Grant funds research that could pave the way for new skyscraper designs

San Francisco’s skyline, showing a skyscraper under construction

Funding will support student researchers using machine learning and wind tunnels

What do you see when you look at a city skyline? If you looked through the eyes of Associate Professor of Civil Engineering Zhaoshuo Jiang, you’d see sameness — and potential. Jiang was recently awarded a $285,491 grant from the National Science Foundation for research that could open up brand new possibilities for our skylines by flipping the way skyscrapers are designed on its head.

“We’re trying to find the most optimal shapes that we can use to get around the wind load,” Jiang said. “With that, we’ll be able to build taller and more exciting buildings.”

Wind, Jiang explains, is a skyscraper’s greatest enemy. The taller the building, the more wind constrains the building’s design, so the development of a skyscraper often begins with a very small set of tried-and-true shapes that are able to hold up to wind gusts. Only much later in the development process will architects send the building’s design to engineers so it can be tested using building models and wind tunnels. By collaborating with architects and engineers on that testing phase earlier in the process, Jiang and his collaborators hope to open up a vast swath of new potential architectural designs and shapes that might never have been considered otherwise.

In the system the researchers developed to accomplish that, a robot arm builds a model skyscraper in a wind tunnel, which collects data on the building’s performance. That data gets fed into a computer, which incorporates the new information and instructs the robot arm to build a differently shaped model that might perform better, starting the cycle over again. The system combines the speed and analytical power of machine learning with the realism of wind-tunnel testing, automating what would typically be a time- and labor-intensive process.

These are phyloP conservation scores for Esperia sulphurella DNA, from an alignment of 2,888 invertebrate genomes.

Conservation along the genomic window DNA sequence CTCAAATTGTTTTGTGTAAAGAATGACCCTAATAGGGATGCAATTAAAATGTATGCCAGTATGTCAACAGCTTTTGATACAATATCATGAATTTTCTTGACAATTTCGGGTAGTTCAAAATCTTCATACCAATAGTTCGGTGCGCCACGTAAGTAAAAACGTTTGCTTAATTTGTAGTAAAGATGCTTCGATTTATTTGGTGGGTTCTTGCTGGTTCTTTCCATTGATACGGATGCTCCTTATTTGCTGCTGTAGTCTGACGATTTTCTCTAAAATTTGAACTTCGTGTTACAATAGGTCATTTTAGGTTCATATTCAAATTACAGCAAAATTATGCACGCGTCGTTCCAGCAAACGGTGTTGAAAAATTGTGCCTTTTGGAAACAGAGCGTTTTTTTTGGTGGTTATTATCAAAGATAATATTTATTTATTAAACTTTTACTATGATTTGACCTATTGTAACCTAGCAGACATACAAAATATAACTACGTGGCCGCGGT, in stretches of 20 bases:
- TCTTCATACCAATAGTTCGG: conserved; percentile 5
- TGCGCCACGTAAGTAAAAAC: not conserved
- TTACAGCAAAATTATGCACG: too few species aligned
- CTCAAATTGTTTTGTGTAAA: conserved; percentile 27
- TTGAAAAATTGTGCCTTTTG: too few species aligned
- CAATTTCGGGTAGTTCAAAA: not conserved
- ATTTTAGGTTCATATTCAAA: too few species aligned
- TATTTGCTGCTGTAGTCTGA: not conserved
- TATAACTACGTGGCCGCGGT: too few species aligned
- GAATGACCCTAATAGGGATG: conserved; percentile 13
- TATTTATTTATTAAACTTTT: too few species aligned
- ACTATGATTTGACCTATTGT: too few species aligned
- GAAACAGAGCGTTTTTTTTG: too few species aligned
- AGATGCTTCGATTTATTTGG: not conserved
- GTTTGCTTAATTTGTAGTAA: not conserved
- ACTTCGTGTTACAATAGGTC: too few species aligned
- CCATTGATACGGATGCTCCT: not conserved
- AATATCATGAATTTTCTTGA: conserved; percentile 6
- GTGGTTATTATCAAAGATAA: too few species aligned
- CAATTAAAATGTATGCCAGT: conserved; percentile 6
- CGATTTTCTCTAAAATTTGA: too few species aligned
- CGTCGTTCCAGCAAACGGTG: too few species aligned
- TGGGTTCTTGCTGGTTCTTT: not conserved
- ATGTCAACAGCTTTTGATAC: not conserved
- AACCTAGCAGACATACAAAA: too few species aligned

“As far as we know, this is the first effort to marry physical testing with intelligent computing and robot arms in the wind tunnel,” Jiang said. “What we’re trying to do is to take advantage of the pros of all these different approaches and marry them together to give us a tool to drive our future designs.”

But there’s no point in testing designs that architects won’t use. To avoid wasting time on dead-end designs, Jiang used his past experience in industry to forge a partnership with Skidmore, Owings & Merrill LLP, an influential engineering and architectural firm that’s responsible for notable skyscrapers like Dubai’s Burj Khalifa, the world’s tallest building. The researchers will also work with a government organization, the National Institute for Standards and Technology, so their findings can be translated into codes and standards that govern skyscraper construction.

Those partnerships also have a second purpose: to give students the opportunity to collaborate and make connections with professional engineers in the workforce. Both graduate and undergraduate students will have chances to get involved with the project, starting this summer with the Research Experience for Undergraduates program Jiang runs. Student researchers will also have the opportunity to take part in wind-tunnel tests at the University of Florida, home to the grant’s second lead researcher, Associate Professor of Civil & Coastal Engineering Brian Phillips, as well as one of the largest wind tunnel testing facilities of its kind.

Jiang says the project will allow the researchers to deepen ties between SF State and industry and offer more opportunities for students. As for what new and strange architectural designs they might stumble upon? That’s still an open question.

“I’m always joking with my students: ‘Later on, if you see flower-shaped buildings, you’ll know this project was a success,’” Jiang said. “Currently, we explore a tiny, tiny bit of the universe. But now, this is an opportunity for us to open our eyes and look at the bigger picture.”